Indian ringneck alert
This pestilent, introduced, Indian Ringneck has been caught in Fremantle.
Western Australia's agriculture and food department reminded Sandgropers not to allow birds to leave aviaries after the friendly former pet was found by a nursery man at Dawson's garden world in the light industrial area of O'Connor.
Department biosecurity officer Brett Scourse (pictured) said Dawson's staff reported the suspicious-looking bird, and helped by feeding it to keep it in the area until department staff could capture it.
The feathered subcontinental is rumoured to be a former shouldertop associate of Saddam Hussein.
"This is another reminder that Indian ringnecks are at great risk of establishing feral populations in Western Australia, if they are released or escape from aviaries," Mr Scourse said. "Escaped birds are regularly found in the wild, with reports over the past two years of birds in Belmont, Lake Monger, Hyde Park, Yangebup, Ocean Reef, St James, Stoneville, Mt Nasura, Morley, Calista, York, Cottesloe, Forrestdale and Mandurah.
"Indian Ringnecks are declared pests in Western Australia and all birds found in the wild are immediately removed," the biosecurer added. "Their pest status requires that they are kept under secure conditions indicated by a permit."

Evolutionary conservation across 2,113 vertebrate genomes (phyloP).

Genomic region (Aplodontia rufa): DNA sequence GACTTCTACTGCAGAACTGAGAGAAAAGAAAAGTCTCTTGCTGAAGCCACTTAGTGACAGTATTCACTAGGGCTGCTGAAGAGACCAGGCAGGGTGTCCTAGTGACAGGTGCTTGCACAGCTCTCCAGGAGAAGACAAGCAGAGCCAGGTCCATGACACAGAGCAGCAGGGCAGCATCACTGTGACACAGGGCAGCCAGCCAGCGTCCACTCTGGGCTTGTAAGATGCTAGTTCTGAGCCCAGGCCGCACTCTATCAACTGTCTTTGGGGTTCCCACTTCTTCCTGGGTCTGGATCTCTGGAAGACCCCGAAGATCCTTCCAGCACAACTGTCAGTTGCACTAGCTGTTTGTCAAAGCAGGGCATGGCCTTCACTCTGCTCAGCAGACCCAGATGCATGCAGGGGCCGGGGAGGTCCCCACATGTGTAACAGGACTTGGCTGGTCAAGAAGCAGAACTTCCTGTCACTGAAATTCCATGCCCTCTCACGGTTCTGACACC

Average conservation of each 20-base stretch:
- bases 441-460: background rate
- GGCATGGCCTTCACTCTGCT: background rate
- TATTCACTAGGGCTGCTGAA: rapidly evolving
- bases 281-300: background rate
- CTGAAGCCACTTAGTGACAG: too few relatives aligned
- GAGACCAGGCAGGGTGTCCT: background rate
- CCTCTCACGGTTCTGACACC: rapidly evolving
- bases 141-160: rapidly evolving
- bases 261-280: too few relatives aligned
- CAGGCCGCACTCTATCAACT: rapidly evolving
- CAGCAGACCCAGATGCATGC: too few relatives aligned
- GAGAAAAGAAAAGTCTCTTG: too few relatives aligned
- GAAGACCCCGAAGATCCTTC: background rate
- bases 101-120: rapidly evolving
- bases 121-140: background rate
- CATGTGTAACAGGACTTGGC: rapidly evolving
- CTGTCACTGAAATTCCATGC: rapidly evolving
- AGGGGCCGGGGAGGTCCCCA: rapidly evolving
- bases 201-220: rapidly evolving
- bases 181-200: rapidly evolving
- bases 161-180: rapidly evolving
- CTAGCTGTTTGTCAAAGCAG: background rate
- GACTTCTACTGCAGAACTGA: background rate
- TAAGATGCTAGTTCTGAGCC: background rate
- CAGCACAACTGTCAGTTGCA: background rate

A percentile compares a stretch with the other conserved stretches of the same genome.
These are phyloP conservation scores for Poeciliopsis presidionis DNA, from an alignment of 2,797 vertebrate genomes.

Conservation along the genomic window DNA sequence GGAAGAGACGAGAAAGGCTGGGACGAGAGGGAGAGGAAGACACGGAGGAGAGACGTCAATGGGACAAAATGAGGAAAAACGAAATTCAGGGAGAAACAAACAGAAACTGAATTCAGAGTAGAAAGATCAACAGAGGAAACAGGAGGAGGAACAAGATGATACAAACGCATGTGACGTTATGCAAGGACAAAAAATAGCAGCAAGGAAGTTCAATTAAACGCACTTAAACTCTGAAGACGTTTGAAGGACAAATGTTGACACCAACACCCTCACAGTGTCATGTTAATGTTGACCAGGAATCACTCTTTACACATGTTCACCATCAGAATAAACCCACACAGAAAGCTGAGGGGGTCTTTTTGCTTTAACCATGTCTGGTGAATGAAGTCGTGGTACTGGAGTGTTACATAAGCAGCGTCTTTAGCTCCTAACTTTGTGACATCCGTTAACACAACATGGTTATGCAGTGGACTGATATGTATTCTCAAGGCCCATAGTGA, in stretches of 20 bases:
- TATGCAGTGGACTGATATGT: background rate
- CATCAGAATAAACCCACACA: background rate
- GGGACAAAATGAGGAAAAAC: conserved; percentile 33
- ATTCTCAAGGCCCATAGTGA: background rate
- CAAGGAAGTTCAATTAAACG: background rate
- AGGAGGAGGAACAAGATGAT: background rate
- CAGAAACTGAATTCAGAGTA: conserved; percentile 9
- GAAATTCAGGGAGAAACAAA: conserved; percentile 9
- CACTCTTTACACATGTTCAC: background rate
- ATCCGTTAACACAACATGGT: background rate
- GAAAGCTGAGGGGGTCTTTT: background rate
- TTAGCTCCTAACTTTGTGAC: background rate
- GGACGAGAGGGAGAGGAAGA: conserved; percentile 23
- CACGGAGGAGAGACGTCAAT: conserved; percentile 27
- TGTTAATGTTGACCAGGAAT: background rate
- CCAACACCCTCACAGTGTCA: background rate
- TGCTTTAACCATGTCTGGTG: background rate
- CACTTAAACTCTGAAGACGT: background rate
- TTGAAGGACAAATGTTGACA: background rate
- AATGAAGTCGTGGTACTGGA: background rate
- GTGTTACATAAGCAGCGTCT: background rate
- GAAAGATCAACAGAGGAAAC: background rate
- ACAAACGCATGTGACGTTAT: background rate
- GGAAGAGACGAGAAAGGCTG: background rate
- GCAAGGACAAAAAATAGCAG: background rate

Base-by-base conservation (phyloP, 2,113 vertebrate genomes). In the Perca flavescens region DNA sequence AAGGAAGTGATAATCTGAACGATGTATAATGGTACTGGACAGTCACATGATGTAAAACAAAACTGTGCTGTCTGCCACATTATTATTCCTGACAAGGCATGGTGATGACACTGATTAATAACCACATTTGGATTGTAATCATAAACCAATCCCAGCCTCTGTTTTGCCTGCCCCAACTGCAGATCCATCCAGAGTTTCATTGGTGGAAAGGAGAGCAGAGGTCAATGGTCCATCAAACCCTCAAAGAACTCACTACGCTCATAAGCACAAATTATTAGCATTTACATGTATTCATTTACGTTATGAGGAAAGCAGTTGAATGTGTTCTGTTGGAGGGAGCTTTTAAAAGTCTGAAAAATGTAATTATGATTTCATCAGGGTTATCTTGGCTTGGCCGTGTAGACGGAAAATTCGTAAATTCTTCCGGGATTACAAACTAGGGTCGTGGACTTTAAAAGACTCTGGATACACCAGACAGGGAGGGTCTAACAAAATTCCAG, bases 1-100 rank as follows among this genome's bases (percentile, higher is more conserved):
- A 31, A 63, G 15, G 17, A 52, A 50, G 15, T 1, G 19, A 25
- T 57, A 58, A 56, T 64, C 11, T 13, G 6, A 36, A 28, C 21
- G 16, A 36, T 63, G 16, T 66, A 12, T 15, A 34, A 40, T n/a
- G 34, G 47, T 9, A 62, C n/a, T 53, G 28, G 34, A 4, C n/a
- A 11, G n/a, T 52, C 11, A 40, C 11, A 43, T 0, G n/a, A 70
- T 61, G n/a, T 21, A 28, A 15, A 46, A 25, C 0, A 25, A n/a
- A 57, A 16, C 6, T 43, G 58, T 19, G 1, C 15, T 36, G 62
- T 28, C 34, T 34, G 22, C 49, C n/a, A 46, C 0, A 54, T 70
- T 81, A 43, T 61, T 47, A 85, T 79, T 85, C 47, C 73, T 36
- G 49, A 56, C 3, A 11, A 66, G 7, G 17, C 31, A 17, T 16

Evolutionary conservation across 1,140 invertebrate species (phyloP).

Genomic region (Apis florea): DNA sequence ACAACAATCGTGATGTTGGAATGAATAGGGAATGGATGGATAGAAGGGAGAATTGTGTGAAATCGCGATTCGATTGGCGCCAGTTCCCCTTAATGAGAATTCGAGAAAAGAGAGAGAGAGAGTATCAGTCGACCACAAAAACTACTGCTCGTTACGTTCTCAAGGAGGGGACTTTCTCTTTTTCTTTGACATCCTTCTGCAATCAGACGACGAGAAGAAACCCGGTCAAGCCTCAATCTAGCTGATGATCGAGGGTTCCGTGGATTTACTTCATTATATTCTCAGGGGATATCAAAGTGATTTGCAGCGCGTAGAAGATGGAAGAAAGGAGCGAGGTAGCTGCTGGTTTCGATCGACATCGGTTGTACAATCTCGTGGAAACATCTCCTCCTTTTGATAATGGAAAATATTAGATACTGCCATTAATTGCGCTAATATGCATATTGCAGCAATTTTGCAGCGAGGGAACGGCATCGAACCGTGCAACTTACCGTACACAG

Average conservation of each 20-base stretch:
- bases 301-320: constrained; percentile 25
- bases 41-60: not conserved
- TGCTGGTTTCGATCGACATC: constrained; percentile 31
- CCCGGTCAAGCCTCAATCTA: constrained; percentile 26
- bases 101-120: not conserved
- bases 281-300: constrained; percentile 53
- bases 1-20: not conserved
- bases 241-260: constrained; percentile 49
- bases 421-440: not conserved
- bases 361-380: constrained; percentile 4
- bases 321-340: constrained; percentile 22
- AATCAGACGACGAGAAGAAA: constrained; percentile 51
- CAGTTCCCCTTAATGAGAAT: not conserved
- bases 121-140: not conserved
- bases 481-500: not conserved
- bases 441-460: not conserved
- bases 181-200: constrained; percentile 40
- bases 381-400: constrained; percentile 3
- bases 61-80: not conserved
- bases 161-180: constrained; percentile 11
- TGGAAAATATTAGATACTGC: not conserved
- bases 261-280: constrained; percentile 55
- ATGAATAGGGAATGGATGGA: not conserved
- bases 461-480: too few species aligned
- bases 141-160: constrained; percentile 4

Mr Scourse said Indian ringnecks posed a significant threat to Western Australian agriculture and horticulture, with potential to damage cereal and oilseed crops, as well as stored grain [unlike our heavenly native parrots:-)].
"There are large numbers of the birds kept as pets and owners need to be vigilant and ensure they do not escape," he said. "They are required to be kept in a secure double-doored aviary at all times."
"It is also important for the public to remain vigilant and report any unusual sightings of birds in their area as soon as possible. "
The Indian ringneck is a long-tailed, grass-green parrot with a red beak, slightly smaller than a native 28 parrot. Male birds have a narrow black and pink ring around the neck, while females and immature birds sometimes have emerald rings.
Sometimes the birds may be blue, yellow and white in colour, from being bred in captivity.
Sightings of the Indian ringneck should be reported to the department on freecall 1800 084 881.
Labels: Indian ringneck